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Leicester respond to the death threats their England prop Ellis Genge received in recent days

By Liam Heagney
(Photo by David Rogers/Getty Images)

Leicester boss Steve Borthwick has reacted with disbelief that Tigers prop Ellis Genge received online death threats following last Saturday’s defeat by England to Wales in the Guinness Six Nations championship. An apparent refusal to clap the Wales players as they went off the Principality Stadium pitch was interpreted as a slight and it was followed by some digital hate mail which Genge claimed included “death threats”.


The England forward addressed the issue online, tweeting: “Don’t know why I’m not clapping in that tunnel must be deep in thought, utmost respect for the Welsh…” Accompanied by a video of MMA champion Khabib Nurmagomedov saying “send location”, Genge added: “As for keyboard warriors sending death threats etc.”

Borthwick, who worked with Genge as an England assistant under Eddie Jones before taking over last summer at Leicester, was appalled by the abusive messages directed towards the prop. “I don’t think it has got any place,” he said at his weekly Tigers media briefing. 

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“Ellis has my full support. I don’t think it [the abuse] has got any place. I don’t know what I can say, I can’t believe or understand how somebody does that kind of thing and why people would do that kind of thing. Unfortunately it seems to be something that is coming into society potentially more and more and I don’t think it is right.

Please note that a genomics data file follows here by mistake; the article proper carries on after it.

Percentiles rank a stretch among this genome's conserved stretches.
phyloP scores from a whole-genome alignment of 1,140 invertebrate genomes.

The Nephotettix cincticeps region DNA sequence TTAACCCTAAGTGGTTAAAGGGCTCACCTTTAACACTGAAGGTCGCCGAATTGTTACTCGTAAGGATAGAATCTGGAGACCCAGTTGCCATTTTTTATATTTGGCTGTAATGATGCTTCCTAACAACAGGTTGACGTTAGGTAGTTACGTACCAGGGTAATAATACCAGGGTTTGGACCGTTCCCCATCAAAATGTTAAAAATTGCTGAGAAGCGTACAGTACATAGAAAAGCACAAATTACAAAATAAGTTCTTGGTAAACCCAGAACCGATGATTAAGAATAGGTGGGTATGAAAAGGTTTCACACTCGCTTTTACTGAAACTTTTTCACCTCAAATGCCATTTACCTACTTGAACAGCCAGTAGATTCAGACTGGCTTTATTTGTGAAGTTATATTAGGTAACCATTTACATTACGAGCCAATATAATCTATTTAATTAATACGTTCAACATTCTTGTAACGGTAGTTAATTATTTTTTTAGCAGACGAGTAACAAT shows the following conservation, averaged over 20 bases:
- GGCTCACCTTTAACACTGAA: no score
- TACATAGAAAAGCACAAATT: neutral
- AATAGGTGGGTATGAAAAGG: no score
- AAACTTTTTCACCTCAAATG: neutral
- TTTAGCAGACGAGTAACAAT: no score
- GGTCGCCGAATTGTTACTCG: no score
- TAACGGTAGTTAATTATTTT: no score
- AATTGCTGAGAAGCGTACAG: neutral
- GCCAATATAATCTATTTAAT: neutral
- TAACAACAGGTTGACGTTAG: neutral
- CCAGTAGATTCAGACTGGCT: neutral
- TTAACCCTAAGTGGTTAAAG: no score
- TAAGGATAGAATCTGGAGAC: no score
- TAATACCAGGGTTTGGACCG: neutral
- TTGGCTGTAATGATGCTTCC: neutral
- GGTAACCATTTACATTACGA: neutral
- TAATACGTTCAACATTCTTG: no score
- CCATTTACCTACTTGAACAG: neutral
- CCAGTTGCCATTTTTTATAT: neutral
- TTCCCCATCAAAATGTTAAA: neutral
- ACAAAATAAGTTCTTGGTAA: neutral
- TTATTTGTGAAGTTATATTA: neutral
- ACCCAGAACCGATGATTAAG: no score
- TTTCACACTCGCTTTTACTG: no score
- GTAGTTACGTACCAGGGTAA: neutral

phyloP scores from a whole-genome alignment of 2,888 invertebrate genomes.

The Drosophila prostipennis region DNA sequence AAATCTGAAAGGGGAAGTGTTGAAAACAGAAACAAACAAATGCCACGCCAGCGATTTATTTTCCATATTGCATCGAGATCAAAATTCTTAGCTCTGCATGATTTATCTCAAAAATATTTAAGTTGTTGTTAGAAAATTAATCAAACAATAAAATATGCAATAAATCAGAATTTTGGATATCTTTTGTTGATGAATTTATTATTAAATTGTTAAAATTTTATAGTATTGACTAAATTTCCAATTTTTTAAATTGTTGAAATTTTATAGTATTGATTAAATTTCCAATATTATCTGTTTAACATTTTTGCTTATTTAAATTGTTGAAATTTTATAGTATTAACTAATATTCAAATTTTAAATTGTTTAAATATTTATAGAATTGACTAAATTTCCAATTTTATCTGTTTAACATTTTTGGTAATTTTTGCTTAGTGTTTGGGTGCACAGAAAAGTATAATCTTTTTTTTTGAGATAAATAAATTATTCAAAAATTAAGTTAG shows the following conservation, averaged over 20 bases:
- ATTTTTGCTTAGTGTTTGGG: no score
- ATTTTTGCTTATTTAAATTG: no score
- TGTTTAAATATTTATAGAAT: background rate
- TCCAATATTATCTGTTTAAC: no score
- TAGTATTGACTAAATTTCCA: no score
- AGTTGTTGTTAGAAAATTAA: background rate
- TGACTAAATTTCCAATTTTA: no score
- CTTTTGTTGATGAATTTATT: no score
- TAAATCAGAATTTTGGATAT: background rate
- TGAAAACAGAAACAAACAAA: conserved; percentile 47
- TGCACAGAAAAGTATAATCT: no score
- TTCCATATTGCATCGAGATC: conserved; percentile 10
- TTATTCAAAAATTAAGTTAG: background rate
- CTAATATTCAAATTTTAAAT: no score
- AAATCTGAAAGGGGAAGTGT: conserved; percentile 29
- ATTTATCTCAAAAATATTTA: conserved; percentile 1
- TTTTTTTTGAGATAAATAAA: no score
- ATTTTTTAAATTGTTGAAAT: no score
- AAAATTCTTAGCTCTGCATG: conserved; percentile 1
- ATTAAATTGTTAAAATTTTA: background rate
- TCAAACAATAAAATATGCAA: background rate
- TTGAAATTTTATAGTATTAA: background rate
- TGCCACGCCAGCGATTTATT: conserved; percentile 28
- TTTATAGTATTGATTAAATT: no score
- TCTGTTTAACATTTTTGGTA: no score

“I know that Ellis is a strong character, an incredibly strong character, and I know that he will continue to go about his work as a rugby player in a professional manner to be a better player. He has got a young family and I’m sure this week he is spending plenty of time with them and enjoying his life.”



Borthwick added that the abuse goes against the ethos of the sport he loves. “I feel very privileged to be involved in this fantastic sport and everyone on his call feels passionate about rugby, about the ethos and the way people behave. 

“It’s a sport that is incredibly confrontational, it’s incredibly competitive, it is fiercely aggressive and at the same time, there is a respect, a camaraderie about it. The most bitter rivals can also be the best of friends off the field. 

“Right now at the end of games, you watch the players and they are not allowed to embrace as they normally do and spend time chatting like they normally do because of the way of the world right now [the pandemic] but you see them go at each other for 80 minutes and then be laughing with each other afterwards. 

“It’s one of the great parts of our game and it’s important that we conduct ourselves in the right manner, respect the refereeing, respect the opposition, respect the clubs and the teams we all represent. So that kind of (abusive online) behaviour hasn’t got any place, I don’t understand it.”



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